First, terror stricken nations need to develop a comprehensive, integrated media strategy as part of their counter terrorism responses. It needs to involve law enforcement and legal personnel, both at the central and state government level. Second, countries need to discourage the ‘schizophrenic relationship’ between security forces and the media. Development of a strategy as just proposed requires mutual respect and understanding between the security forces and the media, rather than the present love/hate relationship. Capacity building is an immediate necessity in both institutions to deal with this challenge. The concept of ‘embedded journalism’ would be useful for accurate reporting of events as they unfold. Thirdly, the media needs to be engaged. The security forces must have a media strategy that respects freedom of the press and information and at the same time addresses the demands of effective action especially during a crisis. The media needs to be adequately briefed through the provision of background information and live press conferences. Fourthly, there is a dire need for expert commentary. In the Indian context, journalists in the field covering terrorist attacks are rarely experts. It is imperative for the authorities and police to provide them access to information/view points and ‘stories’ so that they could validate on- site and triangulate facts. This will help to reduce the unintended consequence of incorrect information and biased perceptions. Fifthly, journalists must be encouraged to make hard choices. Objectivity, while reporting on terrorist related violence, is at best difficult to achieve. Intelligent choices need to be made to put forward a balanced and alternate point of view. This can be done by building on ‘competing narratives’. Lastly, nations need to develop the capacity to use existing laws optimally. The demand for a new legal framework to regulate the media is not necessary, as India has ample laws that prohibit actions that endanger lives. The issue lies in their enforcement.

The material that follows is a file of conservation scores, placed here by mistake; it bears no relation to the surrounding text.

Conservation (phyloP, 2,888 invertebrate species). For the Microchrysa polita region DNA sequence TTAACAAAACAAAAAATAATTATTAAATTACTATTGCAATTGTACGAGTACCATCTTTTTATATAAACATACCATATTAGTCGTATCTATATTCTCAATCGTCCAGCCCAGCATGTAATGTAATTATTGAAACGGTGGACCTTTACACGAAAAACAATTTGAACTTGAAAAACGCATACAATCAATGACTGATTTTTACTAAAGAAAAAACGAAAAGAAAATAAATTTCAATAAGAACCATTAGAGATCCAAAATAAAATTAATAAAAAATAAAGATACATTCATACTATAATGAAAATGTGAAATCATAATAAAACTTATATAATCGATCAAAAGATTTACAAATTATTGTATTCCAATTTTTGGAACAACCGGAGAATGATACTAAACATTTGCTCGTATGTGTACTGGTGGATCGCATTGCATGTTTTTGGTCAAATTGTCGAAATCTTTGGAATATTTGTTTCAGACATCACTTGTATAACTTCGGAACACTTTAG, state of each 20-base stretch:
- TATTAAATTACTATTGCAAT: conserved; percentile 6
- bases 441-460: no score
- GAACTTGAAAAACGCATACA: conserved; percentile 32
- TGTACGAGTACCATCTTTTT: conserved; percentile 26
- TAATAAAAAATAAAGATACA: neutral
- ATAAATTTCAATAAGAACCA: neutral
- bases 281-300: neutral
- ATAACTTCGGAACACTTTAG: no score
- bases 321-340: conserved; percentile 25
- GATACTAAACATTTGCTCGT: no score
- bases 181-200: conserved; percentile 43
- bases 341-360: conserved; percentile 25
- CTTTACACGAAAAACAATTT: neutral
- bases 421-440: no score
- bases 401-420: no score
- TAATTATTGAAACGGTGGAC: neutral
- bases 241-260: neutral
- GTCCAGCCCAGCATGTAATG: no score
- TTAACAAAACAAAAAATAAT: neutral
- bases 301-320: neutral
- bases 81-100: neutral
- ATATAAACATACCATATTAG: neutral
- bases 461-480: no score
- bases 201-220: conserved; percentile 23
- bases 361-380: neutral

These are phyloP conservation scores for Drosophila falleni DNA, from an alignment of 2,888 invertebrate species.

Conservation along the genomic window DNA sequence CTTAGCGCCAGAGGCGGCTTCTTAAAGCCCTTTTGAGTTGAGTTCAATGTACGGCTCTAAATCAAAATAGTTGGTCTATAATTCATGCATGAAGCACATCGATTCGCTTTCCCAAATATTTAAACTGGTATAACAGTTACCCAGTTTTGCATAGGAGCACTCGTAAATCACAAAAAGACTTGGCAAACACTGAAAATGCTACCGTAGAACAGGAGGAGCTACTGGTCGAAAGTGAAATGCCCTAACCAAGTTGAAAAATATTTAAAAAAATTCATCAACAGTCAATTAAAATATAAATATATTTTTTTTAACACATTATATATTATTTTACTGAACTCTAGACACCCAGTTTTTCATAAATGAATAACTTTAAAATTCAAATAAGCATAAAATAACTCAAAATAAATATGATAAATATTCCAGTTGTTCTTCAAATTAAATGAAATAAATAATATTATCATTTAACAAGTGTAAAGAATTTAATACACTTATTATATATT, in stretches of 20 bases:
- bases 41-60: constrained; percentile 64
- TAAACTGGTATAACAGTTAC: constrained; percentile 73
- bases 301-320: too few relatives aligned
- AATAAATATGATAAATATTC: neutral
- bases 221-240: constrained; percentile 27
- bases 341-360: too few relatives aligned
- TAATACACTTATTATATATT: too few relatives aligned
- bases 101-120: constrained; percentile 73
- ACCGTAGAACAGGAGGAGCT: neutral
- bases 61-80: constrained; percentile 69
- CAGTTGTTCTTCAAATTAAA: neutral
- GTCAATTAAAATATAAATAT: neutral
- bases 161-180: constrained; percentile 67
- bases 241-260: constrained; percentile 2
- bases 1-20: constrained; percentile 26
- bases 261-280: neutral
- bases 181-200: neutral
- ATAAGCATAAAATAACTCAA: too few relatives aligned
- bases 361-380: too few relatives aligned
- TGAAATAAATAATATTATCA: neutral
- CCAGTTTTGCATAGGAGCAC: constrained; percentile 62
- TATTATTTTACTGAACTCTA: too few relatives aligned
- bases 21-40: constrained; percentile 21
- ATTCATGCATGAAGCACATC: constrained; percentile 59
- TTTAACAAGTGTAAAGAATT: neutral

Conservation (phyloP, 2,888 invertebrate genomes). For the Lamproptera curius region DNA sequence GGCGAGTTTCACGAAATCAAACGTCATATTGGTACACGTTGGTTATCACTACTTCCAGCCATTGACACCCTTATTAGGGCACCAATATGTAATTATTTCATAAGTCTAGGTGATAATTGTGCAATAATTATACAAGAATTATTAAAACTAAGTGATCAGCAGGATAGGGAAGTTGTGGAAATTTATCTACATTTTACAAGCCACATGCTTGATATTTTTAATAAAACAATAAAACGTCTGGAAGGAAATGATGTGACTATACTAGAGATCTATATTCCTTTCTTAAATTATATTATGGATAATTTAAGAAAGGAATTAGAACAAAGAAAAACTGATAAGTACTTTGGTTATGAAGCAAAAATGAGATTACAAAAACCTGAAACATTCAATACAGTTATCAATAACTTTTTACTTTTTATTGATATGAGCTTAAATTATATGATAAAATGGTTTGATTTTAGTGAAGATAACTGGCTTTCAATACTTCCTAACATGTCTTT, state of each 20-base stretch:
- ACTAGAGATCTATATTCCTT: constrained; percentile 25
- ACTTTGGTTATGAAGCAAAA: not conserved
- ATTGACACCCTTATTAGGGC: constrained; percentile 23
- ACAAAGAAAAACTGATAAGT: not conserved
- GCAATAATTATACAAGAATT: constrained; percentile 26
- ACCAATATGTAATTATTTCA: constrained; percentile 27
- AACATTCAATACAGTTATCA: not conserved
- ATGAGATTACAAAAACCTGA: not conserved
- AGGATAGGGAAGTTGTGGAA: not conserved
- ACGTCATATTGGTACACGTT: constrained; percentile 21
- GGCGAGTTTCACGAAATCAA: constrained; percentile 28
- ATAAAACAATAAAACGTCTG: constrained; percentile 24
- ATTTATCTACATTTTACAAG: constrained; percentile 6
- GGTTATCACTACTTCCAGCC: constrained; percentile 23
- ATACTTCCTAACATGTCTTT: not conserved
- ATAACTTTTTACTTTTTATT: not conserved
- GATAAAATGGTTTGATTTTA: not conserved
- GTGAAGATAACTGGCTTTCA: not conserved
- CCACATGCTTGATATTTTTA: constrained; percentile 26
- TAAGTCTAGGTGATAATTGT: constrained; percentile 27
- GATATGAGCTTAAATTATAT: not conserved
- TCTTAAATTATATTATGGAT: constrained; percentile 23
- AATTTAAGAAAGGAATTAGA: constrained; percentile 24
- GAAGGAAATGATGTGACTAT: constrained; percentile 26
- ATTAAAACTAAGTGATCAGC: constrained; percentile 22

Dr Shanthie Mariet D’Souza is Research Fellow at the Institute of South Asian Studies (ISAS), an autonomous Institute at the National University of Singapore (NUS). She can be reached at [email protected]. The views expressed in this paper are those of the author and do not necessarily reflect the views of the institute.